Can you tell me how your parents got there?
“My mother was a teacher (a pre-school teacher at Krivoklat) and she also taught piano lessons – she loved playing the piano and she fell in love with my father – Tonda Janků. Dad ….. he always fought for his ideas, he fought so much for his ideas that sometimes he lost the ground …but I inherited that and I am very proud of it. My father was an accountant and he was very fond of planes and engines and so on. When they had to enroll for the Second World War to defend against the Germans he was enrolled in the Czech air force and after the war he couldn’t believe that the Soviets were coming to help. He got into trouble with the Soviets. He was imprisoned and said that in order to survive mentally and physically he learnt Russian –he could write and speak Russian perfectly. Then later, he managed to escape to Berlin. He always liked an Italian song by Iva Zanicchi “La Orilla Blanca La Orilla Negra” – it means the black border of the white bank –because it was a former enemy, a German man from Berlin who helped him to escape. I have never forgotten that. Nobody is totally good, or totally bad. So this man helped my father to escape to Berlin and from Berlin he sent some messages to my mother –in a love story –asking if she would like to follow him. They were dating, they were not a couple yet and my mother said yes, of course. And of course, when you have to leave only with the essential things – you consider what the essential things are. She took some sheet music for the piano – her favourite ones – the special overall she wore as a teacher – I still keep that – and she forgot her documents! And that was decisive to my being born in Argentina. Their plans were to go to Brazil, but when they arrived there they would not accept my mother –she had some papers saying who she was, but it was evidently not enough for the Brazilian authorities. She was already pregnant with me –so they continued by ship to Buenos Aires. The flag was Brazilian and my mother was furious saying she did not want to give birth under the Brazilian flag when they had turned her away. So they got off at Buenos Aires. I was born and they stayed there. But that’s just the first part of the story. Like many people during the war – especially when she was pregnant when she was travelling – she was homesick and started having amnesia problems. And when I was 9 – I was very young so I can only recount what I was told – my father helped her to return to the Czech Republic –or then Czechoslovakia – only to visit her family because the doctors said that might help since in her conversations she was longing for home and in 1960 on April 30th my mother became a dot in the distance –that was the last time I saw her. Then I had a mother by correspondence, because the Soviets did not allow her back. The authorities gave her a pension, but she died alone here in 1991. Several times I attempted to come, but my father would not allow me to do it –so it was tough. ”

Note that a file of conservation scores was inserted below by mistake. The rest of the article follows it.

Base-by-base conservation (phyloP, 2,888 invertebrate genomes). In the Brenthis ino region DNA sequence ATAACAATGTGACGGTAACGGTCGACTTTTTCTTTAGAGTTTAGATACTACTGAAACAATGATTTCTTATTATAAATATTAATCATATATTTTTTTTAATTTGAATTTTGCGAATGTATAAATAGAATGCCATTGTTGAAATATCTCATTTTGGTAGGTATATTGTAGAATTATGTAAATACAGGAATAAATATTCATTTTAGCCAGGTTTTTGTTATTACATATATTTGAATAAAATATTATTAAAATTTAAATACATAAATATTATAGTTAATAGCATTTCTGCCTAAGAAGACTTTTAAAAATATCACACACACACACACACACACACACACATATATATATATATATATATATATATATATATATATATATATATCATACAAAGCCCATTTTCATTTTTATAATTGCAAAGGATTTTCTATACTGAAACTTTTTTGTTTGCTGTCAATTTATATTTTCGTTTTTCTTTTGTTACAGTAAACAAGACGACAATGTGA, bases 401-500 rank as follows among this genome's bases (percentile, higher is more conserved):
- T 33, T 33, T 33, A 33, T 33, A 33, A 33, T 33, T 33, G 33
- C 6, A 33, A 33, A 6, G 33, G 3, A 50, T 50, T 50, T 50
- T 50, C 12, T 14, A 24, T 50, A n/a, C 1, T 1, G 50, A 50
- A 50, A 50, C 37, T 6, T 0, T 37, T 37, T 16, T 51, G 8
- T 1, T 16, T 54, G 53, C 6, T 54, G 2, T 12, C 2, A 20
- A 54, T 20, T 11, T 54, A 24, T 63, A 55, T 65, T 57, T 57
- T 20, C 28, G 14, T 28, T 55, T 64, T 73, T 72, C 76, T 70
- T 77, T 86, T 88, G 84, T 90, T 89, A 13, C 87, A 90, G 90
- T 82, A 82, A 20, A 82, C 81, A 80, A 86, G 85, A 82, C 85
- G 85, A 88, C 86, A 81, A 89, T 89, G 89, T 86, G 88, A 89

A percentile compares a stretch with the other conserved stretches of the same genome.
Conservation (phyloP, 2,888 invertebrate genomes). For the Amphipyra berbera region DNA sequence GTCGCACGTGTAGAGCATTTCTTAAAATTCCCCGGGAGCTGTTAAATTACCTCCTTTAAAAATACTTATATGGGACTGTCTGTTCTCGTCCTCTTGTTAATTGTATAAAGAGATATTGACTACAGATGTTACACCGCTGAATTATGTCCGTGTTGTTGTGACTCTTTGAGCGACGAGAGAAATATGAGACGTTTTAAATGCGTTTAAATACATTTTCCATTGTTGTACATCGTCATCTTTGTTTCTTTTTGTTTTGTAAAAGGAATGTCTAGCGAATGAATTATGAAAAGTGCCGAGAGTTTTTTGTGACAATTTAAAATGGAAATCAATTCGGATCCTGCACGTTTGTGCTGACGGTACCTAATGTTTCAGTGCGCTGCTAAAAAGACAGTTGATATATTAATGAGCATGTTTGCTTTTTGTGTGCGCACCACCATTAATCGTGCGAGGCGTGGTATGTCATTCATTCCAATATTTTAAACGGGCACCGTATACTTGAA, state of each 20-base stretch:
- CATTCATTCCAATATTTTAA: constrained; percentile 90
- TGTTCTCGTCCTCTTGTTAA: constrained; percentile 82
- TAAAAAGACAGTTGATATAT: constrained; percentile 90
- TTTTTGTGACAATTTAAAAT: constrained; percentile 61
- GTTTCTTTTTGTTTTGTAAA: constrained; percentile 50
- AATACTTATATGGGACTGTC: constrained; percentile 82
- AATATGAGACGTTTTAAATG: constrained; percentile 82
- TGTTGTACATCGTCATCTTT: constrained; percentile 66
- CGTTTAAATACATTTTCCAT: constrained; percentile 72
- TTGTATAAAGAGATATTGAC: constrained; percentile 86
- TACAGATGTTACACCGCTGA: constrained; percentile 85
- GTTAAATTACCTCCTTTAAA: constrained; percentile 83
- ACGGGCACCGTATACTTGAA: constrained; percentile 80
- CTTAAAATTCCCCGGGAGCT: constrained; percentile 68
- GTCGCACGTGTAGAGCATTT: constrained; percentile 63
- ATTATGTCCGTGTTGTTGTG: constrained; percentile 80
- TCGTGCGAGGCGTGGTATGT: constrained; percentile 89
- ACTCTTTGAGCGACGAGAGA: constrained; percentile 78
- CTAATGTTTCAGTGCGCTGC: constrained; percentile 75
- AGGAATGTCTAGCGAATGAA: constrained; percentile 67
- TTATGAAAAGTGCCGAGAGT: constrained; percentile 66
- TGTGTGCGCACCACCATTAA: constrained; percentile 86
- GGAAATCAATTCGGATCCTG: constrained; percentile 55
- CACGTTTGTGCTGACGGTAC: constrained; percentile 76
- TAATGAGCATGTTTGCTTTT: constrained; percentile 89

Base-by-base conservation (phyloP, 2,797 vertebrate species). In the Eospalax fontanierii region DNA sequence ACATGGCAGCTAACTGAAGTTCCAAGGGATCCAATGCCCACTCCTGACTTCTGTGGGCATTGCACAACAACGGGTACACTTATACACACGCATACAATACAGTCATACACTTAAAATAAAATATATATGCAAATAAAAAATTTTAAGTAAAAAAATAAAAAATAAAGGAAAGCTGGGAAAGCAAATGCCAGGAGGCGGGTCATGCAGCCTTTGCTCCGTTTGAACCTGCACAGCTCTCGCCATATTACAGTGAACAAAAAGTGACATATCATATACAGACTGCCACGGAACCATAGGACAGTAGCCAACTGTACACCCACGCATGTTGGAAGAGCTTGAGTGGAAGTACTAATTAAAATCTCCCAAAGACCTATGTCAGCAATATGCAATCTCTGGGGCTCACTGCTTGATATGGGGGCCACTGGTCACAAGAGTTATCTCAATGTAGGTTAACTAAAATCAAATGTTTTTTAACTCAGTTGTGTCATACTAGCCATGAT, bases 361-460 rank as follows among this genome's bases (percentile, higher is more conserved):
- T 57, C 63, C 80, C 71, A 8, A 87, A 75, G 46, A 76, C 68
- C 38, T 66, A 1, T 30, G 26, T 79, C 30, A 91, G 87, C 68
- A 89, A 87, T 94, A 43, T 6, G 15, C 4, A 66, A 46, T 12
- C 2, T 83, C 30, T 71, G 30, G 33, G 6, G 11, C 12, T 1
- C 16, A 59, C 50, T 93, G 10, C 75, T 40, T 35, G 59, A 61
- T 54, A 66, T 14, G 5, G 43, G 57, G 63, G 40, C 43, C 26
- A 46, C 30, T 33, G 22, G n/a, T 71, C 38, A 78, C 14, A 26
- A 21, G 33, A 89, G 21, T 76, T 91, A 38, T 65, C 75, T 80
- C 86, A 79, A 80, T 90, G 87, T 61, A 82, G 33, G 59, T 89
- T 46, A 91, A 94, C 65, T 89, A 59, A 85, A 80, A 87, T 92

So in a way you are fulfilling a legacy by your work – propagating the music she loved?
“Well, when Mrs. Edita Hrda –she knew I was working for the Cologne opera house at the time –asked me - Ana what can we do to promote Czech culture – I said several things, but then I said –well, if I want to honor both of my parents then music was the answer. Because at night the best memories I have of them was of my mum playing the piano and my father playing the violin –and the harmonica, as I said – and sometimes, I was two so they tell me – I have the feeling that they would play an old gramophone record and they would dance to it together and I would be on my father’s feet hugging him. So those are my first memories of Czech music. But I feel happy. I cannot imagine myself not doing it. It makes me happy.”